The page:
Several wars and other forms of intervention were for supposed local or regional requirements of the Cold War. We knowingly told one another that the “domino theory” was reality: so a hint of Communist subversion or even criticism of us sent us racing off to protect almost any form of political association that pretended to be on our side. And we believed or feared that even countries that had little or no connections with one another would topple at the touch — or even before their neighbors appeared to be in trouble. Therefore, regardless of their domestic political style, monarchy, dictatorship. democracy., it mattered not, they had to be protected. Our protection often included threats of invasion, actual intervention, paramilitary operations, subversion and/or bribery, justified by our proclaimed intent to keep them free. Or at least free from Soviet control. Included among them were Guatemala, Nicaragua, Brazil, Chile, Italy, Greece, Syria, Lebanon, Iran, Indonesia, Vietnam and various African countries.
Some interventions were for acquisition of their resources or protection of our economic assets. Guatemala, Chile, Iraq, Iran and Indonesia come to mind.
Few, if any, were to establish the basis of peace or even to bring about ceasefires. Those tasks we usually left to the United Nations or regional associations.
The costs have been high. Just counting recent interventions, they have cost us well over a hundred thousand casualties and some multiple of that in wounded; they have cost “the others” — both our enemies and our friends — large multiples of those numbers. The monetary cost is perhaps beyond counting both to them and to us. Figures range upward from $10 trillion.
The rate of success of these aspects of our foreign policy, even in the Nineteenth century, was low. Failure to accomplish the desired or professed outcome is shown by the fact that within a few years of the American intervention, the condition that had led to the intervention recurred. The rate of failure has dramatically increased in recent years. This is because we are operating in a world that is increasingly politically sensitive. Today even poor, weak, uneducated and corrupt nations become focused by the actions of foreigners. Whereas before, a few members of the native elite made the decisions, today we face “fronts.” parties, tribes and independent opinion leaders. So the “window of opportunity” for foreign intervention, once at least occasionally partly open, is now often shut.
I will briefly focus on five aspects of this transformation:
First, nationalism has been and remains the predominant way of political thought of most of the world’s people. Its power has long been strong (even when we called it by other names) but it began to be amplified and focused by Communism in the late Nineteenth century. Today, nationalism in Africa, much of Asia and parts of Europe is increasingly magnified by the rebirth of Islam in the salafiyah movement.
Attempts to crush these nationalist-ideological-religious-cultural movements militarily have generally failed. Even when, or indeed especially when, foreigners arrive on the scene, natives put aside their mutual hostilities to unite against them. We saw this particularly vividly and painfully in Somalia. The Russians saw it in Çeçnaya and the Chinese, among the Uyghur peoples of Xinjiang (former Chinese Turkistan).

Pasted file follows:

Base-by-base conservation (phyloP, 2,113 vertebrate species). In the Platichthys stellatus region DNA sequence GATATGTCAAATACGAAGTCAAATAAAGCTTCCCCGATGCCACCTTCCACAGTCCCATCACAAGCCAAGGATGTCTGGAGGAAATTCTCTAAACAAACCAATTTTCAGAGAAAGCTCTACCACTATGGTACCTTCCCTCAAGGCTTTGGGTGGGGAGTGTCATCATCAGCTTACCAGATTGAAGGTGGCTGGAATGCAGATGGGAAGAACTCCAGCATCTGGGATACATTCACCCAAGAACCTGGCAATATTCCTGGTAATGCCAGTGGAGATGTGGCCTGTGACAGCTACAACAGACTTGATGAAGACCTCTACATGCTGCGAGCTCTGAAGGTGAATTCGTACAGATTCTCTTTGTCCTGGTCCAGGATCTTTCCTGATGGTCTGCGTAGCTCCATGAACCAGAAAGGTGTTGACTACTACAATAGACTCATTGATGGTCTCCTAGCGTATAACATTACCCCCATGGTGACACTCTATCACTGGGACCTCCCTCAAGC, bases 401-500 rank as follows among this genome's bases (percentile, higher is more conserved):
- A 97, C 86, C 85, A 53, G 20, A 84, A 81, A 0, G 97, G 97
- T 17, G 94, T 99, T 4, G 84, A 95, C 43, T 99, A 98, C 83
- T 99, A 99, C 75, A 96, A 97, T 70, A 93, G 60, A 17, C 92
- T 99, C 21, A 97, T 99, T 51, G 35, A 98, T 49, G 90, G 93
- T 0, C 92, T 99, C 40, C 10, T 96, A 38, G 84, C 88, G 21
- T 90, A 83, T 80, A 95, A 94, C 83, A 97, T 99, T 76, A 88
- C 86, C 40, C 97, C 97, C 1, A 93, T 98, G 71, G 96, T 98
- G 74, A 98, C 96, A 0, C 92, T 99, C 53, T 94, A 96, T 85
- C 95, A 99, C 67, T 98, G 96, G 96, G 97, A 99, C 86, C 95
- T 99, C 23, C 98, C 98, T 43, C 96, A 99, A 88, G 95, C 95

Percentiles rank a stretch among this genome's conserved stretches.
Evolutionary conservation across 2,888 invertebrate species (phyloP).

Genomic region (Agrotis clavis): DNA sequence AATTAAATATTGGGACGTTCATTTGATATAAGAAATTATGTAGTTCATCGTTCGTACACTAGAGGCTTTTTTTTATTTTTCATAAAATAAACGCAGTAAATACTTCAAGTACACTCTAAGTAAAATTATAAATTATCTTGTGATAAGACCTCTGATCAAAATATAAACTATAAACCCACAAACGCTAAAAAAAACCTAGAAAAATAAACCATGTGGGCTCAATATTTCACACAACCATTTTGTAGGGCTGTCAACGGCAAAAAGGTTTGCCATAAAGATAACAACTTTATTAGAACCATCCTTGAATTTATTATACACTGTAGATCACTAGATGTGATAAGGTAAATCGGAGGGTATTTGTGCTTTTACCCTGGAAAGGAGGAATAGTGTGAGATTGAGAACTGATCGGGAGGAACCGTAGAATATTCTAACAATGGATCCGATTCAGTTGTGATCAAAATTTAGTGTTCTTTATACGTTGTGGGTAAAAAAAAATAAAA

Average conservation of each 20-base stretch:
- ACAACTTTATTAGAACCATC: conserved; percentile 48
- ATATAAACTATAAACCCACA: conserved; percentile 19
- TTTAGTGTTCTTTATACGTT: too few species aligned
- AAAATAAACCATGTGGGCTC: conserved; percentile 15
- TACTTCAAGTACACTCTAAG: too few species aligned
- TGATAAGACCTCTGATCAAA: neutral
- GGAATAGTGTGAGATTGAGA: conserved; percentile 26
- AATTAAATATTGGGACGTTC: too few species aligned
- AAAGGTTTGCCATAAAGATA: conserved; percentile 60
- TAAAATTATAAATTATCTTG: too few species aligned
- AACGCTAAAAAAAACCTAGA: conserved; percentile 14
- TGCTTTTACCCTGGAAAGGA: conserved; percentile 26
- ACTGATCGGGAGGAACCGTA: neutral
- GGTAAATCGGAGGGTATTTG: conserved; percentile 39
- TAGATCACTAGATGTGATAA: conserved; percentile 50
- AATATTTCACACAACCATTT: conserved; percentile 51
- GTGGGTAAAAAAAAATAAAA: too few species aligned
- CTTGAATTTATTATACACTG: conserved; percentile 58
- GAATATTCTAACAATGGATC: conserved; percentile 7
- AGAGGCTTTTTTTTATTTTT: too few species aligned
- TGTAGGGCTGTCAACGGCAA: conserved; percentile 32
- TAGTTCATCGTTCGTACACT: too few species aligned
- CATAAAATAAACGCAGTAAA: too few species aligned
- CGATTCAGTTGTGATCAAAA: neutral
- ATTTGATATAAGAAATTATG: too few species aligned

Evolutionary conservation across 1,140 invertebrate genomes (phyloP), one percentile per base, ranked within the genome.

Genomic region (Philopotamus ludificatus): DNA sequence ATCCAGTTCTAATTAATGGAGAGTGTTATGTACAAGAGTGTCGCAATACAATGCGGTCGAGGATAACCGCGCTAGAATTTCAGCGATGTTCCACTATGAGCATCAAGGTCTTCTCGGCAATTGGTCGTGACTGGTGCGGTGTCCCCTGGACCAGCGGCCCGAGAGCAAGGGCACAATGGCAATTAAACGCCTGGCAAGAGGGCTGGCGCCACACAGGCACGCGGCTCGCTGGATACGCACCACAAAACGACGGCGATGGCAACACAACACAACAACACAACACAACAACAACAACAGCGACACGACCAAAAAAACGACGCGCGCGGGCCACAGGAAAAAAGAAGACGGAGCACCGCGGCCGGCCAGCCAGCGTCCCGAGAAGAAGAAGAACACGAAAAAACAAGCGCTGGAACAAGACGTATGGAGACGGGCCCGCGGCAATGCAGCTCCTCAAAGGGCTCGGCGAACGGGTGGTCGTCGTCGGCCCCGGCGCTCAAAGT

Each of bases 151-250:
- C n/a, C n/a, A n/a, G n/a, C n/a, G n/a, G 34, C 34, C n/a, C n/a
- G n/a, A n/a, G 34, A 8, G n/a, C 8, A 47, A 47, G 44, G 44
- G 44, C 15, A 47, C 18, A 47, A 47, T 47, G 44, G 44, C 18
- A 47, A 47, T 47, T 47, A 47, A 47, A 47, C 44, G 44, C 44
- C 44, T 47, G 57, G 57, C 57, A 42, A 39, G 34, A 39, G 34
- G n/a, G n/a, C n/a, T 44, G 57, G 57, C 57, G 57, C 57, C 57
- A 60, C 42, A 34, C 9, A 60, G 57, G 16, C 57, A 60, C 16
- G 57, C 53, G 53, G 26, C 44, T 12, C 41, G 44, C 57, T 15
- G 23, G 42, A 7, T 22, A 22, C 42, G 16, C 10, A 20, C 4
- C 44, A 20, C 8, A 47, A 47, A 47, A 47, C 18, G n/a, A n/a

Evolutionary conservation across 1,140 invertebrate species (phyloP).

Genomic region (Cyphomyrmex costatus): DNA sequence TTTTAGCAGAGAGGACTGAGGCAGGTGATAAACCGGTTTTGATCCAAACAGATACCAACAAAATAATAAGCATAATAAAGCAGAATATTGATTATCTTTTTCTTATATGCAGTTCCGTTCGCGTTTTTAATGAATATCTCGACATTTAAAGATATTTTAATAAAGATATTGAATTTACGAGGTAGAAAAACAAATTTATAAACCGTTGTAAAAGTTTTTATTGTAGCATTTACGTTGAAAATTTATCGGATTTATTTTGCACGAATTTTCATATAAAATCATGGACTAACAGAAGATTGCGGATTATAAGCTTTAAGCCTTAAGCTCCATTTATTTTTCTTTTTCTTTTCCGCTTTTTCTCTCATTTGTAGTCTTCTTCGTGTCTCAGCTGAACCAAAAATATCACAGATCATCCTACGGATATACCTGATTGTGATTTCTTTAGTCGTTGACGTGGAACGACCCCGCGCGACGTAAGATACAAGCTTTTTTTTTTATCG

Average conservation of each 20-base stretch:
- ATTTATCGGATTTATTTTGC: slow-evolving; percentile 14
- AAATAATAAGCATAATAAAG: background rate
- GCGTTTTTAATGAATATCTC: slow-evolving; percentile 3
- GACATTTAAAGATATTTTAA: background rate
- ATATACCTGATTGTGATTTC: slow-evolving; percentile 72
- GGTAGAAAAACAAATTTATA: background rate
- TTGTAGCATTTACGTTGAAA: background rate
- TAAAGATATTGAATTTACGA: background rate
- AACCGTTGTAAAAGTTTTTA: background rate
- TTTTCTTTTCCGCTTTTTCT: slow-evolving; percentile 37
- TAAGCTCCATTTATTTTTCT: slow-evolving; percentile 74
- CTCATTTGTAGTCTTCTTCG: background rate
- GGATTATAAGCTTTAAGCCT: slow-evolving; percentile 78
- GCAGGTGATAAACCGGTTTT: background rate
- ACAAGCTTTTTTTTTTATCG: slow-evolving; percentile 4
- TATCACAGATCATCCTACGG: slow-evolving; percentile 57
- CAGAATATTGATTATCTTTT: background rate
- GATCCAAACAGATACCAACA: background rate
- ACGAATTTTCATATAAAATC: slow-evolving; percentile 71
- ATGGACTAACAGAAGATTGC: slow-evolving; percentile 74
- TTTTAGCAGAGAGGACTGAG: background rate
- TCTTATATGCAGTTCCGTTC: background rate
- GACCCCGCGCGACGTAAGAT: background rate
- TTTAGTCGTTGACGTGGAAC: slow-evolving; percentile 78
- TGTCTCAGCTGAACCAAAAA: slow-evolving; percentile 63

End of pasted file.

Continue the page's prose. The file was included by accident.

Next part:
Second, outside intervention has usually weakened moderate or conservative forces or tendencies within each movement. Those espousing the most extreme positions are less likely to be suborned or defeated than the moderates. Thus particularly in a protracted hostilities, are more likely to take charge than their rivals. We have seen this tendency in each of the guerrilla wars in which we got involved; for the situation today, look at the insurgent movements in Syria and Iraq. (For my analysis of the philosophy and strategy of the Muslim extremists, see my essay “Sayyid Qutub’s Fundamentalism and Abu Bakr Naji’s Jihadism” on my website, www.williampolk.com/.)
What is true of the movements is even more evident in the effects on civic institutions and practices within an embattled society. In times of acute national danger, the “center” does not hold. Centrists get caught between the insurgents and the regimes. Insurgents have to destroy their relationship to society and government if they are to “win.” Thus, in Vietnam for example, doctors and teachers, who interfaced between government and the general population were prime targets for the Vietminh in the 1950s.
And, as the leaders of governments against whom the insurgents are fighting become more desperate, they suppress those of their perceived rivals or critics they can reach. By default, these people are civilians who are active in the political parties, the media and the judiciary . And, as their hold on power erodes and “victory” becomes less likely, regimes also seek to create for themselves safe havens by stealing money and sending it abroad. Thus, the institutions of government are weakened and the range of enemies widens. We have witnessed these two aspects of “corruption” — both political and economic — in a number of countries. Recent examples are Vietnam and Afghanistan.
In Vietnam at least by 1962 the senior members of the regime had essentially given up the fight. Even then they were preparing to bolt the country. And the army commanders were focused on earning money that they sold the bullets and guns we gave them to the Vietminh. In Afghanistan, the regime’s involvement in the drug trade, its draining of the national treasury into foreign private bank accounts (as even Mr. Karzai admitted) and in “pickpocketing” hundreds of millions of dollars from aid projects is well documented. (http://www.sigar.mil/pdf/inspections/SIGAR-14-62-IP.pdf., the monthly reports of the American Special Inspector General for Afghan Reconstruction.)